Found some old articles I wrote for the Sunday Tribune and ENN.
This is one about the iPhone before it came out and whether it will decide telecoms standards and destroy the competition.
So far just Steve Jobs from Apple and material girl Madonna have Apple iPhones but that still hasn’t stopped people from deciding that the iPhone is better than their own phone. The iPod generation has a lot of faith in the Apple brand. Apple has yet to disclose what wireless broadband option will be in the European release of the iPhone in November. Could a brand alone decide whether WiMax, Wifi or 3G is going to be the most popular wireless technology in the next few years?
In a survey done recently by Strategy Analytics, 90% of mobile phone owners said that the Apple iPhone was superior to their current handset. While the iPhone does appear to have some superior aspects such as a large display, a built-in iPod and a touch-screen interface, the startling thing about the survey was that nobody surveyed had actually used the iPhone but just watched a video about it. Apple predicts they’ll see 10 million iPhones by the end of 2008. Nokia, Motorola and Sony Ericsson were already worried about the iPhone but this survey has probably helped give more of them sleepless nights. Phone manufacturers shouldn’t be the only ones to be worried. Billions of euros have been invested in Wifi, WiMax and 3G broadband which are all types of wireless broadband and if Apple becomes the most popular phone manufacturer it will mean they could call the shots on wireless broadband in Europe and delegate the other two technologies to the could-have-been section in the history books.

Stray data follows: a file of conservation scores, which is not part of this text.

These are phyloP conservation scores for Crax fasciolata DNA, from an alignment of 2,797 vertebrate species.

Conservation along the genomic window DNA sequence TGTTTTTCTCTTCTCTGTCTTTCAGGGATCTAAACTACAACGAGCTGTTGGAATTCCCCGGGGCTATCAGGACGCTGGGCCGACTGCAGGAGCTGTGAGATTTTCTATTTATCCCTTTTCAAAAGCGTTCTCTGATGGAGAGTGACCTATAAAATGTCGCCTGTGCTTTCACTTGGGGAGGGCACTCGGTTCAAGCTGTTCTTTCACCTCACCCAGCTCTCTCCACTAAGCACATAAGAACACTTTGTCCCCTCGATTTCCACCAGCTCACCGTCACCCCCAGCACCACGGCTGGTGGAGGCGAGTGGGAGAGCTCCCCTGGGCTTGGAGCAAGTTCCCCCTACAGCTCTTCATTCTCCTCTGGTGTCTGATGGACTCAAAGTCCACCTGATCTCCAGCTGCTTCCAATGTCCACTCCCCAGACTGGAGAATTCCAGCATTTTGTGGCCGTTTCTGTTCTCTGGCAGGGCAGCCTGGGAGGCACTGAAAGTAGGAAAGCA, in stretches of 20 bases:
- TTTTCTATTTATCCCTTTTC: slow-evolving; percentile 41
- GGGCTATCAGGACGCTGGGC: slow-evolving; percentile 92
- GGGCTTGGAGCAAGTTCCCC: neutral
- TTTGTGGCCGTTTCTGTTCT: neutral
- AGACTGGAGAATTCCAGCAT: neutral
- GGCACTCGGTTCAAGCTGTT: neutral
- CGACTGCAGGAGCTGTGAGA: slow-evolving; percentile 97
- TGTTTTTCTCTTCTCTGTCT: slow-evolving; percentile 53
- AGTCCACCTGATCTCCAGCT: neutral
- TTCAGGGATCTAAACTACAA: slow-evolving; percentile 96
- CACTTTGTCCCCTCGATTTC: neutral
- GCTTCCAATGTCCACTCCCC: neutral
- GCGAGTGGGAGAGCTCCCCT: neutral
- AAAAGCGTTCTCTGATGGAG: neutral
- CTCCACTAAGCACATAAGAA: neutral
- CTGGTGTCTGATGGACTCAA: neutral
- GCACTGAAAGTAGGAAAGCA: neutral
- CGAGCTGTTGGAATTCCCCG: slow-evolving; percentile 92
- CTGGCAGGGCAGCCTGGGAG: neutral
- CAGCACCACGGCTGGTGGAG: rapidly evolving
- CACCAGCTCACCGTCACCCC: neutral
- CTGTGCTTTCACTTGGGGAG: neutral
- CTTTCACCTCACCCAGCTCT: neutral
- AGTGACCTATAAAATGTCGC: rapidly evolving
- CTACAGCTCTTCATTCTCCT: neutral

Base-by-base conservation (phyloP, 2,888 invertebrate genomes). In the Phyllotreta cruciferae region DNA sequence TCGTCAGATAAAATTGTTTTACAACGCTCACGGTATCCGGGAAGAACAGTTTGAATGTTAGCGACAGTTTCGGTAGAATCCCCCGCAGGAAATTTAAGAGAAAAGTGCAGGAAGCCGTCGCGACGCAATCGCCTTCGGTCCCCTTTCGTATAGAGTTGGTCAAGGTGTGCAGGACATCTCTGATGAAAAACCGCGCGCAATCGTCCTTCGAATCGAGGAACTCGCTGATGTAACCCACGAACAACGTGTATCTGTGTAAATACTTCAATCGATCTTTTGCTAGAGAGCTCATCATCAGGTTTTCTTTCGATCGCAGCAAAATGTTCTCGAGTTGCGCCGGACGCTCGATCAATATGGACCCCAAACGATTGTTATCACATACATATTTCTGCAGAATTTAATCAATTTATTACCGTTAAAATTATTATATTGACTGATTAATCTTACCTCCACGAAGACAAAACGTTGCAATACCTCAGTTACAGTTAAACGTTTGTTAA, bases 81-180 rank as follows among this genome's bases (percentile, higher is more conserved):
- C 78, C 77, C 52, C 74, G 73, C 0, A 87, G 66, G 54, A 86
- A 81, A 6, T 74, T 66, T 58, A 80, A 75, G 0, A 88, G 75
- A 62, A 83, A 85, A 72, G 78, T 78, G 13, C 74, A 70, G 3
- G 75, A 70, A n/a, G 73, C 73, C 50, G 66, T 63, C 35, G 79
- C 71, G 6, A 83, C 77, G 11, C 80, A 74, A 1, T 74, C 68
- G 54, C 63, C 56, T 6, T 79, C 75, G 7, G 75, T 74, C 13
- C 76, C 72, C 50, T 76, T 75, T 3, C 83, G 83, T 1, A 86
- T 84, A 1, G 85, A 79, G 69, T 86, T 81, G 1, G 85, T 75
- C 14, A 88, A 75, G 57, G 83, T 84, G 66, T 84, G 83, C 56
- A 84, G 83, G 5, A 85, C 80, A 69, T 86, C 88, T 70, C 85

In America, Apple has signed an exclusive deal with AT&T to be the mobile provider for the iPhone. The wireless options for the iPhone are WiFi and EDGE wireless broadband. EDGE is also known as 2.75G network technology, an inferior version of the 3G broadband that is on offer in Europe. For the launch of the European iPhone, Apple is keeping their cards very close to their chest on what wireless technology they’ll use. Europe’s biggest mobile phone networks have been courting Apple to get an exclusive deal with them for the iPhone. Vodafone, 3, O2 owner Telefonica and many others are all jumping up and down shouting “pick me”. While 3G technology is the most popular form of wireless broadband in Europe, WiMax technology is also being used in some locations in Europe. WiMax also has considerable backing from Motorola, Intel and Clearwire.
3G has been available in Ireland now for a few years and consumers are set to benefit from a looming price war between o2, Vodafone and 3 after 3 dropped the monthly cost of their mobile broadband service to €19.99 a month. WiMax still hasn’t taken off here though Irish Broadband and eircom have been trialing it of late. eircom also have a 3G licence which they recently acquired so their options are open. Digiweb have also been talking about using yet another technology to offer mobile broadband. If the Deus ex Machina that is the iPhone impacts on the telecoms market the way the iPod forced massive changes in the music industry then fortunes could be won or lost on the whim of Apple.
A few decades ago, a format war occurred between betamax and VHS and betamax ended up losing despite it being a superior format. Once again we could have a war of technologies where it is not about which is the best technology but about the power of a brand, the twist this time is that the brand that decides the fate of these technologies is a total outsider. While Apple must be a waking nightmare to everyone in telecoms, have you heard that Google is building a phone…